Imagine Dr Evil patting his cat, squinting his eyes, saying "Let's turn one hundred thousand people into our minions" and ending it with a megalomaniac laugh. But Number 2 is not impressed, coughs into his hand and says "We can reach hundreds of millions of users already!" Dr Evil has been away too long – he's not aware that through a single technology he could reach that many online users.
What is Mobile Connect?
The Mobile Connect Working Group, under the personal data program of GSMA, has been promoting a federated identity solution for mobile network operators for a while. The idea is simple. Offer exactly the same user experience for the online user no matter which service they use and authenticate them using their mobile device. Even better, users on the other side of the world using a local service can be authenticated thanks to the federative nature of the technology.
To avoid the traditional chicken and the egg problem, mobile network operators around the world are now piloting or launching their commercial availability of Mobile Connect to their subscribers. This approach quickly puts a convenient and easy-to-use authentication method into the hands of hundreds of millions of people. They can authenticate themselves to online services with their most beloved gadget, their phone. No more new passwords, no more clunky one-time-password generators getting lost, or batteries dying out.
Too good to be true? Yes and no. There's a potential for Mobile Connect to really disrupt the market for authentication. The basic idea is solid and easy enough for anyone to grasp. The mobile network operators are interested in deploying Mobile Connect authenticators to their subscribers and they are willing to "lean forward". The authenticators are smart phone apps, SIM applications, or other methods with which the end user can utilize their mobile device as an authentication token. By leaning forward, I mean that the success of the initiative depends on the online service providers and their willingness to adopt an easy-to-use, federated, and secure method of customer authentication.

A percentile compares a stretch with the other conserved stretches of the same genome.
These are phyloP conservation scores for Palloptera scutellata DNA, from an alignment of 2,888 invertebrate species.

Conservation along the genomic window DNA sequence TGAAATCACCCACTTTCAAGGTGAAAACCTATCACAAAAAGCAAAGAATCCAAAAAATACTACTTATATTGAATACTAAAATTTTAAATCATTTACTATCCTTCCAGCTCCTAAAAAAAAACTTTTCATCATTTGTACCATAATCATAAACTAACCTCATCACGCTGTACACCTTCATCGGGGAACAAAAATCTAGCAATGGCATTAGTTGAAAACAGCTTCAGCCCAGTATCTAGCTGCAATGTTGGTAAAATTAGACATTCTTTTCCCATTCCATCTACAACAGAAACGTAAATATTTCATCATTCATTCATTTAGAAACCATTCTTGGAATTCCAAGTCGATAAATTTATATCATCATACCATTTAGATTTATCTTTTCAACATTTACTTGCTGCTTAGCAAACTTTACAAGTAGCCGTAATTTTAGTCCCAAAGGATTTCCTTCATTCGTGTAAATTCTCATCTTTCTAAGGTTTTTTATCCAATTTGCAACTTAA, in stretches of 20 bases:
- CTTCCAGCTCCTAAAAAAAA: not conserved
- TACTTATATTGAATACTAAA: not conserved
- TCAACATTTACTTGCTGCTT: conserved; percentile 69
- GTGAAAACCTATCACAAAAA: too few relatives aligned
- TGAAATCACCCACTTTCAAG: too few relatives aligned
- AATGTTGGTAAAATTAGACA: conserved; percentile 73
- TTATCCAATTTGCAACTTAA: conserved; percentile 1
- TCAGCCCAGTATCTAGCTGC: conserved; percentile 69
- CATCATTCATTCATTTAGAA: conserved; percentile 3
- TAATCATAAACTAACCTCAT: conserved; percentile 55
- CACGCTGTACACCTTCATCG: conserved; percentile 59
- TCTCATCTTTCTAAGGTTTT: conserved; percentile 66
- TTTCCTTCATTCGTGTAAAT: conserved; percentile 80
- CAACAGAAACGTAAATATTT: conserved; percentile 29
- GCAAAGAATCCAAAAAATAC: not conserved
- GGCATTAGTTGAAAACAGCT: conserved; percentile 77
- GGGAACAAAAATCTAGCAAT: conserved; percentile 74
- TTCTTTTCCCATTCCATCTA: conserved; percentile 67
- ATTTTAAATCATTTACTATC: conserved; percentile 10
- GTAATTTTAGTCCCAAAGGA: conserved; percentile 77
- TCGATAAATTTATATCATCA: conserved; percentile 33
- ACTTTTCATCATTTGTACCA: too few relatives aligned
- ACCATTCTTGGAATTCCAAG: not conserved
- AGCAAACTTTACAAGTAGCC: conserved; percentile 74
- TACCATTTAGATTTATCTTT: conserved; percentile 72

Thousands of online services utilize Facebook, Google, or other social identities to enable easy registration and authentication for their sites. For us end users, it's easy if we happen to have a social media account and are willing to share our profile with the service. This has become the norm, but there are problems with this. I don't like to share my profile with online services too eagerly. What if Facebook decides to change their policies and hand over everything I've written and posted to third parties? They've done funny stuff in the past. Personally, I'm not too worried about that. It just feels uncomfortable and I think quite a few fellow online users share this sentiment. The other challenge that bugs me personally is the wholesale tracking. I don't need to see constant car adverts on my Facebook feed after I've visited a website for used cars.